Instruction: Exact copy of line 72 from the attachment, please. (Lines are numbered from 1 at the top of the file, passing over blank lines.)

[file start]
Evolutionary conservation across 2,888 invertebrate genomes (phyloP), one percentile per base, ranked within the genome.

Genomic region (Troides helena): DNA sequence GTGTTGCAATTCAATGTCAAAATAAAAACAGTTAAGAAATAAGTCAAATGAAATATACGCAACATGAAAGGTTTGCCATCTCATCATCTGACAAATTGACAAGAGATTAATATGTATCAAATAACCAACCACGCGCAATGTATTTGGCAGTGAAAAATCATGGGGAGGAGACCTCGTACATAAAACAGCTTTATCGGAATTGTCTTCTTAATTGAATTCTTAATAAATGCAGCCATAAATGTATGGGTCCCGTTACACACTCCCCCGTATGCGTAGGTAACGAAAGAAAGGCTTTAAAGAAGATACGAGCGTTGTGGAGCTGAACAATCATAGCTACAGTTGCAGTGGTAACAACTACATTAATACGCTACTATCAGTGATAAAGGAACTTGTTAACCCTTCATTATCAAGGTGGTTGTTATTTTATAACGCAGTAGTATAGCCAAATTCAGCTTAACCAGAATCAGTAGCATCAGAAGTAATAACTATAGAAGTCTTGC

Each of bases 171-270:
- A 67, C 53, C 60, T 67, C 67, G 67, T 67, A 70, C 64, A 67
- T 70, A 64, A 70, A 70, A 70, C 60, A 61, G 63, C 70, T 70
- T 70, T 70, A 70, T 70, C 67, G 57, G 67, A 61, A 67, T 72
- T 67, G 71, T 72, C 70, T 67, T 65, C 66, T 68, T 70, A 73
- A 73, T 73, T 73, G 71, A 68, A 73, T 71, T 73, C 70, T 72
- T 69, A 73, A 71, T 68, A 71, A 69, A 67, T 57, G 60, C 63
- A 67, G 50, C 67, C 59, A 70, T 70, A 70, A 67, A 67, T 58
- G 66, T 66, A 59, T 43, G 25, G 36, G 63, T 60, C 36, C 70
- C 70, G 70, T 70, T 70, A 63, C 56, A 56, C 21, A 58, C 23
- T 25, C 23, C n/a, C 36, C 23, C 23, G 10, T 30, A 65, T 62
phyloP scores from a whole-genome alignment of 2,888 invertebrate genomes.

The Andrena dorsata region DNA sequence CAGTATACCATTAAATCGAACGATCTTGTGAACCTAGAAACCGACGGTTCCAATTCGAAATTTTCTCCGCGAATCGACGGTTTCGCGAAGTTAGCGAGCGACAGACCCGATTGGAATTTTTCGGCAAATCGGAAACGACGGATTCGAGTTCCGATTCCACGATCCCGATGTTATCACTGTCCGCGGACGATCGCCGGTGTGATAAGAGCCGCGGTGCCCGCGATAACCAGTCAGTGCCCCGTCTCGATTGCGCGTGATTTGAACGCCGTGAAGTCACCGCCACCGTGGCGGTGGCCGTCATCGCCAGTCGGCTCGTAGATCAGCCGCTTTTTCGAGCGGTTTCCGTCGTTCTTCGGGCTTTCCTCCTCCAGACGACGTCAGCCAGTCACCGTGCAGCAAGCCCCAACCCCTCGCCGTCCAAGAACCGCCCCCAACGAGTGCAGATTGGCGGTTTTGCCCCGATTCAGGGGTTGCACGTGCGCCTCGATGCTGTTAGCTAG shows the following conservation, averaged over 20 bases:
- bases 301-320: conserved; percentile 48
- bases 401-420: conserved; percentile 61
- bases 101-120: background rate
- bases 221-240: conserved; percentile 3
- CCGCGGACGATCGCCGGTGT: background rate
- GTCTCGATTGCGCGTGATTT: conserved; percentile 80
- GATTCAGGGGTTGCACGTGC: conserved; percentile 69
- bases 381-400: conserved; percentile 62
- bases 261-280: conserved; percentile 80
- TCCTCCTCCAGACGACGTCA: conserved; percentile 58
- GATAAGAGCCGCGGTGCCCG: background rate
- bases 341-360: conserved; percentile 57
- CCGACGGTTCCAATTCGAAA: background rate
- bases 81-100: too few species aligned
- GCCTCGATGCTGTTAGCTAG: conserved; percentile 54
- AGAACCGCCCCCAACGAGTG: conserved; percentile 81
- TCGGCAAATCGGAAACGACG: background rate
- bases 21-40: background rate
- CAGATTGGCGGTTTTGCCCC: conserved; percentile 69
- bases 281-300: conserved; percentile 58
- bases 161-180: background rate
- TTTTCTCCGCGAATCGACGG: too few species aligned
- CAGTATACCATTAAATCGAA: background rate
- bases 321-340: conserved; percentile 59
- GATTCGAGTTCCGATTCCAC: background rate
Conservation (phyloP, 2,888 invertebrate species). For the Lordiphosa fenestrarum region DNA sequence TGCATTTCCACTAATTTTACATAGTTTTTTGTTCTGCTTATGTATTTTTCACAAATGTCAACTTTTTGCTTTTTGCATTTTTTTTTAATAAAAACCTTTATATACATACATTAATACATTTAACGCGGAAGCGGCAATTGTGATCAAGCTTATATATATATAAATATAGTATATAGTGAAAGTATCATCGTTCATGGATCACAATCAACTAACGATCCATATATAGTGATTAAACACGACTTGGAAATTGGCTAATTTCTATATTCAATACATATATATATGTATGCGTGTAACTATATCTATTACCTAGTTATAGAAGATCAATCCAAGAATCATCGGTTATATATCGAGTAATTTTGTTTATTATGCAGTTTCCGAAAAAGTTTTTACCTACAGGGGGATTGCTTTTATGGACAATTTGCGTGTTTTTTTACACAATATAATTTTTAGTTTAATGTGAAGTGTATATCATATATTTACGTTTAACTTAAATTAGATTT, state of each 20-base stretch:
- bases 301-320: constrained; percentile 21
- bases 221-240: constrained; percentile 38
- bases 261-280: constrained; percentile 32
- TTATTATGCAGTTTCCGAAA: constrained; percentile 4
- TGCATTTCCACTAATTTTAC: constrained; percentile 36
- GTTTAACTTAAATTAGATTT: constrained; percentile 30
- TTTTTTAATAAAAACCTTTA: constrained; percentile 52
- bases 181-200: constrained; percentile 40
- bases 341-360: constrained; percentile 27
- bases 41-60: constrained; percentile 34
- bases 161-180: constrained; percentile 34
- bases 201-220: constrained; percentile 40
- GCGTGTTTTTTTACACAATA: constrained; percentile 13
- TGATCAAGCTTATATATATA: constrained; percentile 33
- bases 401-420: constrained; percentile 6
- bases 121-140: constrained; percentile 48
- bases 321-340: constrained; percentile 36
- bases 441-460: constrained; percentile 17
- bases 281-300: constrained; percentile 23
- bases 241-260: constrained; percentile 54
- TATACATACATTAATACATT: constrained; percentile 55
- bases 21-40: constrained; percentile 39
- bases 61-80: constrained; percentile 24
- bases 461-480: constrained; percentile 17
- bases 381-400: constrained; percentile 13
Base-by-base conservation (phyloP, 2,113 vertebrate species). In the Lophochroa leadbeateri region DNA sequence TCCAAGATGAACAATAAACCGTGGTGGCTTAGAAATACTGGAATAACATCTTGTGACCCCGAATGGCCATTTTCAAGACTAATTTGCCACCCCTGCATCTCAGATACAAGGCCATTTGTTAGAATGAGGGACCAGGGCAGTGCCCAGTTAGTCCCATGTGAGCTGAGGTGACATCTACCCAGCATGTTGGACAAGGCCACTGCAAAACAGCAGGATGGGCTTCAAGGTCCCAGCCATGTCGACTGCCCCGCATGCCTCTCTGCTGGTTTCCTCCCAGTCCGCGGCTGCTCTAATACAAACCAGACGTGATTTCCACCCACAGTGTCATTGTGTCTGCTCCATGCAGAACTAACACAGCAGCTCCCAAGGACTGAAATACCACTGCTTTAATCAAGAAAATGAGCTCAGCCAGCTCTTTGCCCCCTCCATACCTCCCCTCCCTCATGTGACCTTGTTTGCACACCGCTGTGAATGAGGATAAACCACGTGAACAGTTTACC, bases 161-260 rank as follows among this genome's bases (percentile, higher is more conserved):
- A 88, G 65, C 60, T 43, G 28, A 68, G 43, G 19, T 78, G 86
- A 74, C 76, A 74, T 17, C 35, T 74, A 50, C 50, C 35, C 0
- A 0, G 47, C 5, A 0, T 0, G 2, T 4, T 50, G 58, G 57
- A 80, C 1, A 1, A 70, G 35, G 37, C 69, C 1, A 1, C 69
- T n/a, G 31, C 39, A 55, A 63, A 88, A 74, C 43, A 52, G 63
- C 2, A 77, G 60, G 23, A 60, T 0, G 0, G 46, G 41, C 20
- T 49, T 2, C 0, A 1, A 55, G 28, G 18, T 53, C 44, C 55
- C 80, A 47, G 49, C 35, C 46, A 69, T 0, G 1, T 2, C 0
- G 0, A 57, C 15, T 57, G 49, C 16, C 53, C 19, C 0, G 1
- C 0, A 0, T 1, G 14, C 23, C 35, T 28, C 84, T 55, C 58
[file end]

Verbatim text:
- T n/a, G 31, C 39, A 55, A 63, A 88, A 74, C 43, A 52, G 63